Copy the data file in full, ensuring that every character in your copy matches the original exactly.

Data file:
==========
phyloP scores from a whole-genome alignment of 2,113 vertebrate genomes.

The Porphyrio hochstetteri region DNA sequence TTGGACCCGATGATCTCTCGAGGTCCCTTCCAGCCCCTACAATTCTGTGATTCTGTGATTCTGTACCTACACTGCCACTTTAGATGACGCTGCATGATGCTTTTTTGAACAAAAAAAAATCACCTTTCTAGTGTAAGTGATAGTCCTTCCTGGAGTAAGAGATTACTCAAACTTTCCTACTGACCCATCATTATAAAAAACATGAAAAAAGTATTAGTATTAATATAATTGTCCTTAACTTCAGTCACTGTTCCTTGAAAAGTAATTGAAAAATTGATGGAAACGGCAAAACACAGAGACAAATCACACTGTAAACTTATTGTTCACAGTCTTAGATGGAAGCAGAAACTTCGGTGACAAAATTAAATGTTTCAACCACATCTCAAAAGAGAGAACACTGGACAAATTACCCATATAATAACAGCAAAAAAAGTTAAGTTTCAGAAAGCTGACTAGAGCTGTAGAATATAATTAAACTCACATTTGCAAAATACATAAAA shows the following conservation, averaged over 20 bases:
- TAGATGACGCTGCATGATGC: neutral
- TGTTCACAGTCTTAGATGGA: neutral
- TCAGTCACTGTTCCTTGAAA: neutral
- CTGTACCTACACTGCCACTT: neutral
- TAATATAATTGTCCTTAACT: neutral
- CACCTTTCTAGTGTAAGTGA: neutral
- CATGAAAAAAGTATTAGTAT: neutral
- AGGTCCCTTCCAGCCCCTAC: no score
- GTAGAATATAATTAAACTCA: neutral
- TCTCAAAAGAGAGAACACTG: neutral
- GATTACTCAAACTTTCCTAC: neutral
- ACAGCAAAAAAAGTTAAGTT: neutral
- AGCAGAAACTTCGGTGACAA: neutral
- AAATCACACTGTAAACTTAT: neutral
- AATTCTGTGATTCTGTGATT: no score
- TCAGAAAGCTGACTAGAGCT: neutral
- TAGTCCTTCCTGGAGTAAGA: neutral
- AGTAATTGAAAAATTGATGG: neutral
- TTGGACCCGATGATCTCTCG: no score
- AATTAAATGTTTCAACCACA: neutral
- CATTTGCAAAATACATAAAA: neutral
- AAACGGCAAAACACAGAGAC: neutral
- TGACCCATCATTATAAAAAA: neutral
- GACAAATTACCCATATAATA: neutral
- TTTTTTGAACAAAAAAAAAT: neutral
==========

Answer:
phyloP scores from a whole-genome alignment of 2,113 vertebrate genomes.

The Porphyrio hochstetteri region DNA sequence TTGGACCCGATGATCTCTCGAGGTCCCTTCCAGCCCCTACAATTCTGTGATTCTGTGATTCTGTACCTACACTGCCACTTTAGATGACGCTGCATGATGCTTTTTTGAACAAAAAAAAATCACCTTTCTAGTGTAAGTGATAGTCCTTCCTGGAGTAAGAGATTACTCAAACTTTCCTACTGACCCATCATTATAAAAAACATGAAAAAAGTATTAGTATTAATATAATTGTCCTTAACTTCAGTCACTGTTCCTTGAAAAGTAATTGAAAAATTGATGGAAACGGCAAAACACAGAGACAAATCACACTGTAAACTTATTGTTCACAGTCTTAGATGGAAGCAGAAACTTCGGTGACAAAATTAAATGTTTCAACCACATCTCAAAAGAGAGAACACTGGACAAATTACCCATATAATAACAGCAAAAAAAGTTAAGTTTCAGAAAGCTGACTAGAGCTGTAGAATATAATTAAACTCACATTTGCAAAATACATAAAA shows the following conservation, averaged over 20 bases:
- TAGATGACGCTGCATGATGC: neutral
- TGTTCACAGTCTTAGATGGA: neutral
- TCAGTCACTGTTCCTTGAAA: neutral
- CTGTACCTACACTGCCACTT: neutral
- TAATATAATTGTCCTTAACT: neutral
- CACCTTTCTAGTGTAAGTGA: neutral
- CATGAAAAAAGTATTAGTAT: neutral
- AGGTCCCTTCCAGCCCCTAC: no score
- GTAGAATATAATTAAACTCA: neutral
- TCTCAAAAGAGAGAACACTG: neutral
- GATTACTCAAACTTTCCTAC: neutral
- ACAGCAAAAAAAGTTAAGTT: neutral
- AGCAGAAACTTCGGTGACAA: neutral
- AAATCACACTGTAAACTTAT: neutral
- AATTCTGTGATTCTGTGATT: no score
- TCAGAAAGCTGACTAGAGCT: neutral
- TAGTCCTTCCTGGAGTAAGA: neutral
- AGTAATTGAAAAATTGATGG: neutral
- TTGGACCCGATGATCTCTCG: no score
- AATTAAATGTTTCAACCACA: neutral
- CATTTGCAAAATACATAAAA: neutral
- AAACGGCAAAACACAGAGAC: neutral
- TGACCCATCATTATAAAAAA: neutral
- GACAAATTACCCATATAATA: neutral
- TTTTTTGAACAAAAAAAAAT: neutral